Today is the last day for submissions on the District Plan Central Area Review. There's a huge set of documents to consider, and as I wrote earlier, the media didn't help by jumping to conclusions about its effects. I can't say I've read it in enough detail or with the right background to make specific or technical comments on it, but I agree with the general tone of the Architectural Centre's submission (57kB PDF) at an earlier stage of consultation:
The Architectural Centre is fully supportive of the council commitment to achieve "high quality built form and urban design outcomes." We particularly encourage proposals which support the premise that all new building (whether alterations, additions or new buildings) should demonstrate an overall improvement in terms of public benefit over the existing site to gain council approval.At the moment it's possible for a building to get through by "ticking all the boxes" in the design guides while still being depressingly ugly, or to be rejected despite being a positive addition to the streetscape, just because it breaks an inflexible rule. Theoretically, these changes should allow for more creativity, and possibly even convince some of the bottom-end developers that design quality is worth thinking about. But as the Centre says, if the council doesn't back this up with the right attitude and people, things could get even worse. Rumours from the council about developers holding off until the new rules are in place should have the more cynical among you wondering what we're in for.
We commend the Council for its shift towards a more "intelligent" design guide that will maximise the possibilities good designers can bring to the city. We caution though that the success of such a guide will depend on having the appropriate skills within the council to administer the guide well ... We do however have some concerns about the proposed Central Area guide in that it appears that the Council is being re-active rather than pro-active, and we encourage the Council to adopt a more visionary approach to long-term planning.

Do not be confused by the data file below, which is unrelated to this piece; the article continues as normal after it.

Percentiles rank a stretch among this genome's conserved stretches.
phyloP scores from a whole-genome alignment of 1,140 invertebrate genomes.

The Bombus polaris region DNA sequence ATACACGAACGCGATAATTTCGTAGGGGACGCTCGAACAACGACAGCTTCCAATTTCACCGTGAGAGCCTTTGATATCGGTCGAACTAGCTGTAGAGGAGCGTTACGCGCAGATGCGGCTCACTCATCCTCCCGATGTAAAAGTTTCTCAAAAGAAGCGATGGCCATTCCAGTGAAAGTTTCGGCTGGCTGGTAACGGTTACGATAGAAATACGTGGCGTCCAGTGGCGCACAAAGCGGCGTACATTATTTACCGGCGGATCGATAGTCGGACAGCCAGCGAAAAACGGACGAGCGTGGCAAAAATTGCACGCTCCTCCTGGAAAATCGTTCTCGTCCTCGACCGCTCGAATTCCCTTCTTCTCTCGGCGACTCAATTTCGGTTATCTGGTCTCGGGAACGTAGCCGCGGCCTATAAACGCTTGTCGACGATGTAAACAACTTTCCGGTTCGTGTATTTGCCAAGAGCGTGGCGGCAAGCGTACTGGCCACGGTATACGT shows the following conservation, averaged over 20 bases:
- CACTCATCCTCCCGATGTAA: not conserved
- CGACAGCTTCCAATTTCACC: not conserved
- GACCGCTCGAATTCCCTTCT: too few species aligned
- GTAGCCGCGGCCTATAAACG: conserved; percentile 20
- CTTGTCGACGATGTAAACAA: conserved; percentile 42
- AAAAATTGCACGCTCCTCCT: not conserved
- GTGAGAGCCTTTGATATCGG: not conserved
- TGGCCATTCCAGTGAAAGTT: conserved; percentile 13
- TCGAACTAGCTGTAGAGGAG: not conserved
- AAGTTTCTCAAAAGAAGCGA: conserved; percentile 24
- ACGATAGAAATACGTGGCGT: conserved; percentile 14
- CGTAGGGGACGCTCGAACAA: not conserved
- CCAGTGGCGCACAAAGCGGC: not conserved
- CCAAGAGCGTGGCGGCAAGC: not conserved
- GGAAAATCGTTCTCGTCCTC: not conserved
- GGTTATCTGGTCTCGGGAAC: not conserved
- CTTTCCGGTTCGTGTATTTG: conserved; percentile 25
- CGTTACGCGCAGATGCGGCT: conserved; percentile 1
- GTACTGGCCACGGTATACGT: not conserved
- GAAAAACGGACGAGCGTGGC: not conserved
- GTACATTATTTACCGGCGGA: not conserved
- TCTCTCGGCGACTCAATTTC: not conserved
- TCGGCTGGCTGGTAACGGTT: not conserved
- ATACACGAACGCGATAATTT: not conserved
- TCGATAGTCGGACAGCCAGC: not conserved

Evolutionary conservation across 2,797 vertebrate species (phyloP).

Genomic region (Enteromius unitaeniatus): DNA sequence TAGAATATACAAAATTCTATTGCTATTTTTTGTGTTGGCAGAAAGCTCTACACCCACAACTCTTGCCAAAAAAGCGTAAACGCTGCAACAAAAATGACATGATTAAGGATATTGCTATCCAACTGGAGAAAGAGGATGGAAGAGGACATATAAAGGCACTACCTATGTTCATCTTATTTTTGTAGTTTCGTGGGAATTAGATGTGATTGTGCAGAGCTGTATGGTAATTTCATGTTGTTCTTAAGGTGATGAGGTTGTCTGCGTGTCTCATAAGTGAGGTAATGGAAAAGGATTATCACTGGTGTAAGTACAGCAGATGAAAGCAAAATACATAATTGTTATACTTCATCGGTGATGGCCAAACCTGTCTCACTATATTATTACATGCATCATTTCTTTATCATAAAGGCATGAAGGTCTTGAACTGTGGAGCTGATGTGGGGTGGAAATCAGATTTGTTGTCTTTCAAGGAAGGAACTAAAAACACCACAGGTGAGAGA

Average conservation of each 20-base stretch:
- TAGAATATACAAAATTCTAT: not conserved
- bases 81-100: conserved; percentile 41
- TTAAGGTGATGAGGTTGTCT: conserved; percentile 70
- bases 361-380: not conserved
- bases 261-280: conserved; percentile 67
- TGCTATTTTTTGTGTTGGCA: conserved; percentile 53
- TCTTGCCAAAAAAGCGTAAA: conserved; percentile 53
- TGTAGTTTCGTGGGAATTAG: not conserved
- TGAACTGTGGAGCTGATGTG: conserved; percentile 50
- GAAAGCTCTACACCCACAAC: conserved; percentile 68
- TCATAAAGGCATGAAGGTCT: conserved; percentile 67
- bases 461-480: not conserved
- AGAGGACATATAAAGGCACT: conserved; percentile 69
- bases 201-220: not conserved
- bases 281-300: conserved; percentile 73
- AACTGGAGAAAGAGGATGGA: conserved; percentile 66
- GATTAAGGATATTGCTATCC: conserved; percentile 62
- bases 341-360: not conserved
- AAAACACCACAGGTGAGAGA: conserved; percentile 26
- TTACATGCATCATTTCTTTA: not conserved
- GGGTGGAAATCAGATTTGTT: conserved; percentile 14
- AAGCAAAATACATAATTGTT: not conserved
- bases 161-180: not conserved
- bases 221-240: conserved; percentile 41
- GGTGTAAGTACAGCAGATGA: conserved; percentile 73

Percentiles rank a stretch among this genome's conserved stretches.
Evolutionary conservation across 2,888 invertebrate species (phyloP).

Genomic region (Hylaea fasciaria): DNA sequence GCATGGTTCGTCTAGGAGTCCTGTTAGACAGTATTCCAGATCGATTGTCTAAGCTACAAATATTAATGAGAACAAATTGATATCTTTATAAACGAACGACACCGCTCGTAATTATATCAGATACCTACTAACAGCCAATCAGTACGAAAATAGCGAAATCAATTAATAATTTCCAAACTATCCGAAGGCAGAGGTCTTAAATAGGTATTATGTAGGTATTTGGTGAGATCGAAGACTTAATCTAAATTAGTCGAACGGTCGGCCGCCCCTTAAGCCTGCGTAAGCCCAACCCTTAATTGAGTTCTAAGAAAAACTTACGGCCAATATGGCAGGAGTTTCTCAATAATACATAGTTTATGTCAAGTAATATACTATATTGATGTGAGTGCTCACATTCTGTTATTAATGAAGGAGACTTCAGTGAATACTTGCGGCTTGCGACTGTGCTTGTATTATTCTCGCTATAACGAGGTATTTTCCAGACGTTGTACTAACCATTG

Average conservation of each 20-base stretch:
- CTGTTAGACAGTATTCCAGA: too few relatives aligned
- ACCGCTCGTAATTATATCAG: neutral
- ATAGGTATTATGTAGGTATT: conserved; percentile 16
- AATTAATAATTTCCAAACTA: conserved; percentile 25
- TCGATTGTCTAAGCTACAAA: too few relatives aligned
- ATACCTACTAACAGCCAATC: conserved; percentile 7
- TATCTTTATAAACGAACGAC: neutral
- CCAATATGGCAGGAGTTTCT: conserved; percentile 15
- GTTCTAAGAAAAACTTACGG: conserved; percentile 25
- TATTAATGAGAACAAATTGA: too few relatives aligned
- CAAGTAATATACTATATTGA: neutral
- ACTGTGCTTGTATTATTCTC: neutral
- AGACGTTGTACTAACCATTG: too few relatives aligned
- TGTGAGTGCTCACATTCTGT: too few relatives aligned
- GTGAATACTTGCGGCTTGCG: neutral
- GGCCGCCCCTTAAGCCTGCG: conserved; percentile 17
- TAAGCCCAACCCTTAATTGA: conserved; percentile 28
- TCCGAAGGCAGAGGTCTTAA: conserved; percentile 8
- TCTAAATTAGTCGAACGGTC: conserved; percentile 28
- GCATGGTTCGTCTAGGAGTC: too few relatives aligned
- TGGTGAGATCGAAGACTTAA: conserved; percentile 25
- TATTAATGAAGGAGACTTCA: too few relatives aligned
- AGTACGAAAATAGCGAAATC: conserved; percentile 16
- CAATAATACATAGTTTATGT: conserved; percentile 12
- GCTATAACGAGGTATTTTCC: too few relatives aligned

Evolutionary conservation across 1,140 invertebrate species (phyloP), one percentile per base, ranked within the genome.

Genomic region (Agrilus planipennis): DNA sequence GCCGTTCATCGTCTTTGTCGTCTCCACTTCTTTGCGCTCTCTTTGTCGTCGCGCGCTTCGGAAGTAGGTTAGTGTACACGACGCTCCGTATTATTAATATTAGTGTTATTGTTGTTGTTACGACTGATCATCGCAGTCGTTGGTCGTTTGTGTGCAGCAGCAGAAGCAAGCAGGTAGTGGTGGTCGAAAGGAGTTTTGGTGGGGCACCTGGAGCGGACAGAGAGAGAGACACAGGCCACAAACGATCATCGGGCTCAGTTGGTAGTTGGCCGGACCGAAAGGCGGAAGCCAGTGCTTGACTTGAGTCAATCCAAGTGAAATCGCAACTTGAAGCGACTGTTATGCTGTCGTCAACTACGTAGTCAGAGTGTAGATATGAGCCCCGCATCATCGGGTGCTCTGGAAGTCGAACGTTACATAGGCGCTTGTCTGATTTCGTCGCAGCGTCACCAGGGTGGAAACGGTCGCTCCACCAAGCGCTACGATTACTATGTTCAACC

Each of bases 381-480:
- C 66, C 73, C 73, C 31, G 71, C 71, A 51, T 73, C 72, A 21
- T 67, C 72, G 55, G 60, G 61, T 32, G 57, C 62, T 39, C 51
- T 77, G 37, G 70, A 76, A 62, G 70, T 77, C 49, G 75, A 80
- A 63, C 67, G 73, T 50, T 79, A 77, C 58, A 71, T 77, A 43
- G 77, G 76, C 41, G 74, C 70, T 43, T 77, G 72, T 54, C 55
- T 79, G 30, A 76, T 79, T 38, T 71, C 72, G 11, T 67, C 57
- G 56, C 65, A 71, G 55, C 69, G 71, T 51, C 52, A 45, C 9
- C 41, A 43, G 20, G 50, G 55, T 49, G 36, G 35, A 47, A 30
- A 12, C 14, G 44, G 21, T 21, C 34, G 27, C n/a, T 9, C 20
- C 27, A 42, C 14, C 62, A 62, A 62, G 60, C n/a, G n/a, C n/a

Nevertheless, there are some examples to show that the changes are coming none too soon. A shabby, undistinguished but historically interesting old house at 301 Willis St (site of infamous bohemian antics by James K Baxter and others) was bulldozed. That's a great pity, but if the replacement had been a well-designed mid-rise apartment building with ground floor shops, its gains in density and variety would have offset the loss. Instead, we've got this: a surly blank bunker that sneers at its fine-grained mixed-use context. This branch of Hirepool now has some signs and a steel fence, but they do nothing to improve its actively hostile attitude to pedestrians and urban values.
I always would have thought that this would have been prohibited under the existing Central Area rules, but evidently not. The proposed design guide (875kB PDF) has several clauses that should eliminate this sort of travesty. For instance:
G4.3: "Place publicly-relevant activity in view at the public edges of buildings. Publicly relevant activity includes retail, event space, show
rooms and any other activity to which the public may gain access."
G4.4: "The proportion of ground level windows and openings should be maximised in areas of established retail activity and where intensive pedestrian use is likely. ... Frontage treatments should complement that of neighbours. However, where a street or public open space is currently dominated by inactive edges, it is important for new development to redress rather than perpetuate this situation. Windows should be connected to internal activity. Blank or 'false' windows are not acceptable."
G4.5: "Articulate or eliminate wall surfaces that are featureless or plain. Large blank surfaces should not occur at ground level at the street edge, nor at high level if in prominent public view."
G6.3: "Ensure richness of detail is provided in public areas and other parts of buildings that are experienced by the public at close range and for extended periods of time."
An argument could be made that this sort of activity doesn't belong in this sort of area at all (perhaps it should have stayed at its existing location). But given that it's here, couldn't it at least have the decency to put an office or reception area on the Willis St side, rather than a concrete wall? If these new rules will stop this sort of thing happening, then they're definitely a step in the right direction.